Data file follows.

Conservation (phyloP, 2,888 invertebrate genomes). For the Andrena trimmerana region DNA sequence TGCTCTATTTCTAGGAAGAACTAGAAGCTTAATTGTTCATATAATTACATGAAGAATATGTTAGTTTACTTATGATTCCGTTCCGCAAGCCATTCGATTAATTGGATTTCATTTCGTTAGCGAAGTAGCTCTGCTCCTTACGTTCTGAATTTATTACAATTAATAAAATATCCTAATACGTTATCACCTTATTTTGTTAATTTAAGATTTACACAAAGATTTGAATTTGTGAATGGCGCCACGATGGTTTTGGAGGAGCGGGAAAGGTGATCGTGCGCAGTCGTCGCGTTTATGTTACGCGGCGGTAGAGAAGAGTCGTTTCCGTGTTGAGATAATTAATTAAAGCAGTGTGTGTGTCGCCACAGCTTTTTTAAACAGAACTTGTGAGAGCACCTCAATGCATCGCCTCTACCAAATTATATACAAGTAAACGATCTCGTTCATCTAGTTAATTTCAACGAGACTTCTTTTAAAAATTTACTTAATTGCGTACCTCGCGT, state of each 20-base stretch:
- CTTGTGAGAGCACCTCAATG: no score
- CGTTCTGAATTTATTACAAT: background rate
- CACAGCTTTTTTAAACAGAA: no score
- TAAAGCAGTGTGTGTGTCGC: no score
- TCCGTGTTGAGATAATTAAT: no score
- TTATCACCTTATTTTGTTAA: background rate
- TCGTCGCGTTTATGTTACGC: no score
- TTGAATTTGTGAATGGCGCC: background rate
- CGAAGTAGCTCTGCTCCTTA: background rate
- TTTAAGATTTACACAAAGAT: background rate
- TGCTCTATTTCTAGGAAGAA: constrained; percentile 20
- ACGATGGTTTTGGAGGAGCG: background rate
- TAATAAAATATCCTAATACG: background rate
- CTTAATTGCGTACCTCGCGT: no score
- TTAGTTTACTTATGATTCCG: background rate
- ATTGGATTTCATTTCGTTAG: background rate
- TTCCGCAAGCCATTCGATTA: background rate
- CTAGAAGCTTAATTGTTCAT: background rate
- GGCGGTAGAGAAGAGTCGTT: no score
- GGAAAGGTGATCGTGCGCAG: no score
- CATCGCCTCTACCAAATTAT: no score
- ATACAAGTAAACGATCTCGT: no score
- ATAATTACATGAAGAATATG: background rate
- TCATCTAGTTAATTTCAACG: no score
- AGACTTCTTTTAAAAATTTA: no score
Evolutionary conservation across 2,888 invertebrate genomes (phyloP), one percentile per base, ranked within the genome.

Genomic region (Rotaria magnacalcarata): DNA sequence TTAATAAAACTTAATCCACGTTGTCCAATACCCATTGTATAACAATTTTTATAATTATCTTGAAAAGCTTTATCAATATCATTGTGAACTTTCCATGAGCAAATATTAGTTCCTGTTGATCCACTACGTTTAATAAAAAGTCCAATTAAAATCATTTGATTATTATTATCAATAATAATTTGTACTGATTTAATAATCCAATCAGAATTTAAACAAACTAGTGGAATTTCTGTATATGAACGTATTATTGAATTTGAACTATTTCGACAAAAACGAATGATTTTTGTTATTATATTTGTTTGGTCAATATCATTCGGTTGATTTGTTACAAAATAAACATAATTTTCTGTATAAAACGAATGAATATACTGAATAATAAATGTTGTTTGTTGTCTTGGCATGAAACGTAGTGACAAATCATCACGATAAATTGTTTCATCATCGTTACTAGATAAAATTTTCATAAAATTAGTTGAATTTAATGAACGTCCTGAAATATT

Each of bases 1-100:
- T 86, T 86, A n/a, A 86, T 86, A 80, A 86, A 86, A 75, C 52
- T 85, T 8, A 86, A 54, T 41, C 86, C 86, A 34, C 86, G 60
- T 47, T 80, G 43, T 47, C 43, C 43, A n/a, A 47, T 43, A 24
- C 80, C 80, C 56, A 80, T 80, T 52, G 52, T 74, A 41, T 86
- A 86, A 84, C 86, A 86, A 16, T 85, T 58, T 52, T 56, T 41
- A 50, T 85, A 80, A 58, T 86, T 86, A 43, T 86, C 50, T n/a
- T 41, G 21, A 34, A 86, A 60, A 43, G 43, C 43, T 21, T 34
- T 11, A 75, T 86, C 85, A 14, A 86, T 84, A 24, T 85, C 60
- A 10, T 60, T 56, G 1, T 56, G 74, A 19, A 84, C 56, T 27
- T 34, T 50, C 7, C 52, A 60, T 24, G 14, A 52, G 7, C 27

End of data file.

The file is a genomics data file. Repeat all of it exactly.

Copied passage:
Conservation (phyloP, 2,888 invertebrate genomes). For the Andrena trimmerana region DNA sequence TGCTCTATTTCTAGGAAGAACTAGAAGCTTAATTGTTCATATAATTACATGAAGAATATGTTAGTTTACTTATGATTCCGTTCCGCAAGCCATTCGATTAATTGGATTTCATTTCGTTAGCGAAGTAGCTCTGCTCCTTACGTTCTGAATTTATTACAATTAATAAAATATCCTAATACGTTATCACCTTATTTTGTTAATTTAAGATTTACACAAAGATTTGAATTTGTGAATGGCGCCACGATGGTTTTGGAGGAGCGGGAAAGGTGATCGTGCGCAGTCGTCGCGTTTATGTTACGCGGCGGTAGAGAAGAGTCGTTTCCGTGTTGAGATAATTAATTAAAGCAGTGTGTGTGTCGCCACAGCTTTTTTAAACAGAACTTGTGAGAGCACCTCAATGCATCGCCTCTACCAAATTATATACAAGTAAACGATCTCGTTCATCTAGTTAATTTCAACGAGACTTCTTTTAAAAATTTACTTAATTGCGTACCTCGCGT, state of each 20-base stretch:
- CTTGTGAGAGCACCTCAATG: no score
- CGTTCTGAATTTATTACAAT: background rate
- CACAGCTTTTTTAAACAGAA: no score
- TAAAGCAGTGTGTGTGTCGC: no score
- TCCGTGTTGAGATAATTAAT: no score
- TTATCACCTTATTTTGTTAA: background rate
- TCGTCGCGTTTATGTTACGC: no score
- TTGAATTTGTGAATGGCGCC: background rate
- CGAAGTAGCTCTGCTCCTTA: background rate
- TTTAAGATTTACACAAAGAT: background rate
- TGCTCTATTTCTAGGAAGAA: constrained; percentile 20
- ACGATGGTTTTGGAGGAGCG: background rate
- TAATAAAATATCCTAATACG: background rate
- CTTAATTGCGTACCTCGCGT: no score
- TTAGTTTACTTATGATTCCG: background rate
- ATTGGATTTCATTTCGTTAG: background rate
- TTCCGCAAGCCATTCGATTA: background rate
- CTAGAAGCTTAATTGTTCAT: background rate
- GGCGGTAGAGAAGAGTCGTT: no score
- GGAAAGGTGATCGTGCGCAG: no score
- CATCGCCTCTACCAAATTAT: no score
- ATACAAGTAAACGATCTCGT: no score
- ATAATTACATGAAGAATATG: background rate
- TCATCTAGTTAATTTCAACG: no score
- AGACTTCTTTTAAAAATTTA: no score
Evolutionary conservation across 2,888 invertebrate genomes (phyloP), one percentile per base, ranked within the genome.

Genomic region (Rotaria magnacalcarata): DNA sequence TTAATAAAACTTAATCCACGTTGTCCAATACCCATTGTATAACAATTTTTATAATTATCTTGAAAAGCTTTATCAATATCATTGTGAACTTTCCATGAGCAAATATTAGTTCCTGTTGATCCACTACGTTTAATAAAAAGTCCAATTAAAATCATTTGATTATTATTATCAATAATAATTTGTACTGATTTAATAATCCAATCAGAATTTAAACAAACTAGTGGAATTTCTGTATATGAACGTATTATTGAATTTGAACTATTTCGACAAAAACGAATGATTTTTGTTATTATATTTGTTTGGTCAATATCATTCGGTTGATTTGTTACAAAATAAACATAATTTTCTGTATAAAACGAATGAATATACTGAATAATAAATGTTGTTTGTTGTCTTGGCATGAAACGTAGTGACAAATCATCACGATAAATTGTTTCATCATCGTTACTAGATAAAATTTTCATAAAATTAGTTGAATTTAATGAACGTCCTGAAATATT

Each of bases 1-100:
- T 86, T 86, A n/a, A 86, T 86, A 80, A 86, A 86, A 75, C 52
- T 85, T 8, A 86, A 54, T 41, C 86, C 86, A 34, C 86, G 60
- T 47, T 80, G 43, T 47, C 43, C 43, A n/a, A 47, T 43, A 24
- C 80, C 80, C 56, A 80, T 80, T 52, G 52, T 74, A 41, T 86
- A 86, A 84, C 86, A 86, A 16, T 85, T 58, T 52, T 56, T 41
- A 50, T 85, A 80, A 58, T 86, T 86, A 43, T 86, C 50, T n/a
- T 41, G 21, A 34, A 86, A 60, A 43, G 43, C 43, T 21, T 34
- T 11, A 75, T 86, C 85, A 14, A 86, T 84, A 24, T 85, C 60
- A 10, T 60, T 56, G 1, T 56, G 74, A 19, A 84, C 56, T 27
- T 34, T 50, C 7, C 52, A 60, T 24, G 14, A 52, G 7, C 27